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Candid Chael Sonnen on failed UFC drug tests: 'I tried to game the system'

Because there's nothing like having your cake and eating it, too.

Mark J. Rebilas-US PRESSWIRE

Former two-time Ultimate Fighting Championship (UFC) No. 1 middleweight contender, Chael Sonnen, has never been one to bite his tongue.

So when the time came to fess up and explain his failed drug test back in June, "The American Gangster," openly admitted to taking Human Chorionic Gonadotropin (HCG) and Clomiphene. According to Sonnen, those prescribed medications were all a part of him trying to ease back into a normal life post-testosterone replacement therapy (TRT).

You know, because of that ban and all.

He also took the meds in order to help him with fertility issues so he and his wife would be able to have a family.

After announcing his retirement from mixed martial arts (MMA), it was revealed that he also failed a second drug test, as traces of recombinant human erythropoietin (EPO), as well as human growth hormone (HGH), were found in his system.

That forced UFC officials to make the tough decision to separate themselves from Sonnen altogether.

Laying low, for the most part, after his previous tribulations, Sonnen appeared on the "Talk is Jericho" podcast to speak about the last couple of life-changing months with WWE star Chris Jericho and openly admitted that he tried to "game the system."

But the surprise drug tests foiled all those plans.

Check it out:

"Getting suspended from fighting is something that had to be done. I broke the rules. The rules are clear and I broke them, you got to get punished and I was and I will honor it. I had got hit on a test, a surprise test that was 44 days before my fight. Generally in our business we're tested fight night, so whatever it is you're doing or you're not doing, you have to show up clean on fight day. When I talk about being dirty, I'm not talking about steroids or illegal drugs. I always have to make this distinction because if you ever, at least in our sport,  if you ever failed a drug test, you are automatically taking something illegal and they were steroids, that's just the way it works in the media and the people's minds. Well, first off, none of them were illegal and none of them were steroids. I never offered a defense. I turned in my prescriptions like, 'I got this from the doctor, this was valid stuff.' But, these are still against the rules, I knew it. I didn't think I'd be tested for another 44 days. I tried to game the system. And here is what happened: I didn't want to say anything that would water down my guilt. I think that it's real important that when you are wrong, just say you're wrong. And I was wrong, and I was like, 'here's the truth, you guys go sort it out, I'm going to go take a nap and let me know what you decide and I'll honor it.' I'm a grown man. I knew what I was doing, that test was supposed to be 44 days... I thought I could have my cake and eat it too. I can take this, I can feel great, and they did make me feel good, and that's one of the problems I had. They go ‘these are performance enhancers.' I go, 'guys, why else would I have taken it?' I'm not showing up to the doctors saying, 'Doc 'do you have anything to make me feel worse?' And if he says 'Yes,' Chris, that's malpractice. He can't give me something to make me feel worse, it's got to make me feel better. And they did and they said, 'Listen, you can't train that way, you can't, we got to do something with this.' And I said, 'Yeah, you're right.'"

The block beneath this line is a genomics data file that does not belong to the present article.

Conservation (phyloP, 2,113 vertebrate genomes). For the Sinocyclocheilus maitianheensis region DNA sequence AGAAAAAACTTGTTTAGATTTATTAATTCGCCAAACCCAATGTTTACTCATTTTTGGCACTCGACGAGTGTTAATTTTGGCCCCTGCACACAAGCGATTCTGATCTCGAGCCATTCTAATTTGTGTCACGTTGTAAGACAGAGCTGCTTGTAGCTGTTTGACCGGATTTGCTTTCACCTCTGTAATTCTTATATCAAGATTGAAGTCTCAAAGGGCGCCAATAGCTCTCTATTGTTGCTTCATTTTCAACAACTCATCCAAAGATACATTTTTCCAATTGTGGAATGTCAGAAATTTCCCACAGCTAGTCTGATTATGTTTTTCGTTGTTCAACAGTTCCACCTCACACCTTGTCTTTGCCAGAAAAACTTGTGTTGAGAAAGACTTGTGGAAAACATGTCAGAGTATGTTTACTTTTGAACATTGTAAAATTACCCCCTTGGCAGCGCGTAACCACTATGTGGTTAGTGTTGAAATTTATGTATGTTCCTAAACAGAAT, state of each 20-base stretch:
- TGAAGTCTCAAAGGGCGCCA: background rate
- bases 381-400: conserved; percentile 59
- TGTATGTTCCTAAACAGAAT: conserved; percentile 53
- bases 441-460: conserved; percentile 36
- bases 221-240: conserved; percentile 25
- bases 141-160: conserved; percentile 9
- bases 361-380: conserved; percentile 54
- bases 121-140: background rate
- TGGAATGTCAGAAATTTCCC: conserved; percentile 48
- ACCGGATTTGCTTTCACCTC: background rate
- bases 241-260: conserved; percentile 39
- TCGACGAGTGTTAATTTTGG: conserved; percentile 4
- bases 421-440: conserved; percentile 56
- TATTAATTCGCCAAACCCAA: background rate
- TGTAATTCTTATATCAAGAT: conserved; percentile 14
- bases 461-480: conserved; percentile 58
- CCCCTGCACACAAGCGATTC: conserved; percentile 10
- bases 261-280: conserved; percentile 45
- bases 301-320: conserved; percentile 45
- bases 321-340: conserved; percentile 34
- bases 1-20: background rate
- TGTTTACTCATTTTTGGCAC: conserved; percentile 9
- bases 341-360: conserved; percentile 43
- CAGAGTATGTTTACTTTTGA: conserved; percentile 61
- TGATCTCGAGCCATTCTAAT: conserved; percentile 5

Sonnen also offered up some advice to people who may find themselves in his situation, saying that the best option is to come clean as fast as possible, because those are the ones who people are quick to forgive.

"I think If I could ever advise somebody that is ever in my shoes, just come clean. Come as clean as you can, as quickly as you can. And then let the people, let them decide. Let them sort it out from there. But go move on with your life. If you have to do something else, then do something else, man. That's it."

Something UFC President Dana White wholeheartedly agrees with.

Though Sonnen was suspended from fighting for two years by the Nevada State Athletic Commission (NSAC), that didn't stop him from competing at last weekend's (Sat., Aug. 9, 2014) Metamoris 4 jiu-jitsu event in Los Angeles, California.

Despite the NSAC's best efforts to prevent him from doing so.

As Sonnen put it, the commission only contacted him once prior to the competition to advise him against competing. But when "The American Gangster" explained to them the difference between fighting and grappling, he never heard from them again, though that didn't stop the NSAC from threatening him.

He explains:

"I had gotten a letter from the commission which said ‘Hey, we heard you were fighting next week. You're not allowed to do that.' And so I just let them know, 'You heard wrong, I'm getting involved in an event we're going to do some grappling, and if you have a problem with that, let me know, we won't do it.' We never heard back from them. We think they just had some bad info, they heard we were fighting. They're not totally wrong there. Particularly Brazilians, will call it a fight. I come from a wrestling background, I call it a match. If Brazilians see it they'll call it a fight. This was promoted by some guys from Brazil, and they do use that word sometimes, so the commission got some info, they acted on that."

Sonnen went on to lose to Andre Galvao in the main event of Metamoris 4 via rear-naked choke, which you can see here.

You've heard from the "Gangster," so what's your take on his most recent, up-front comments?

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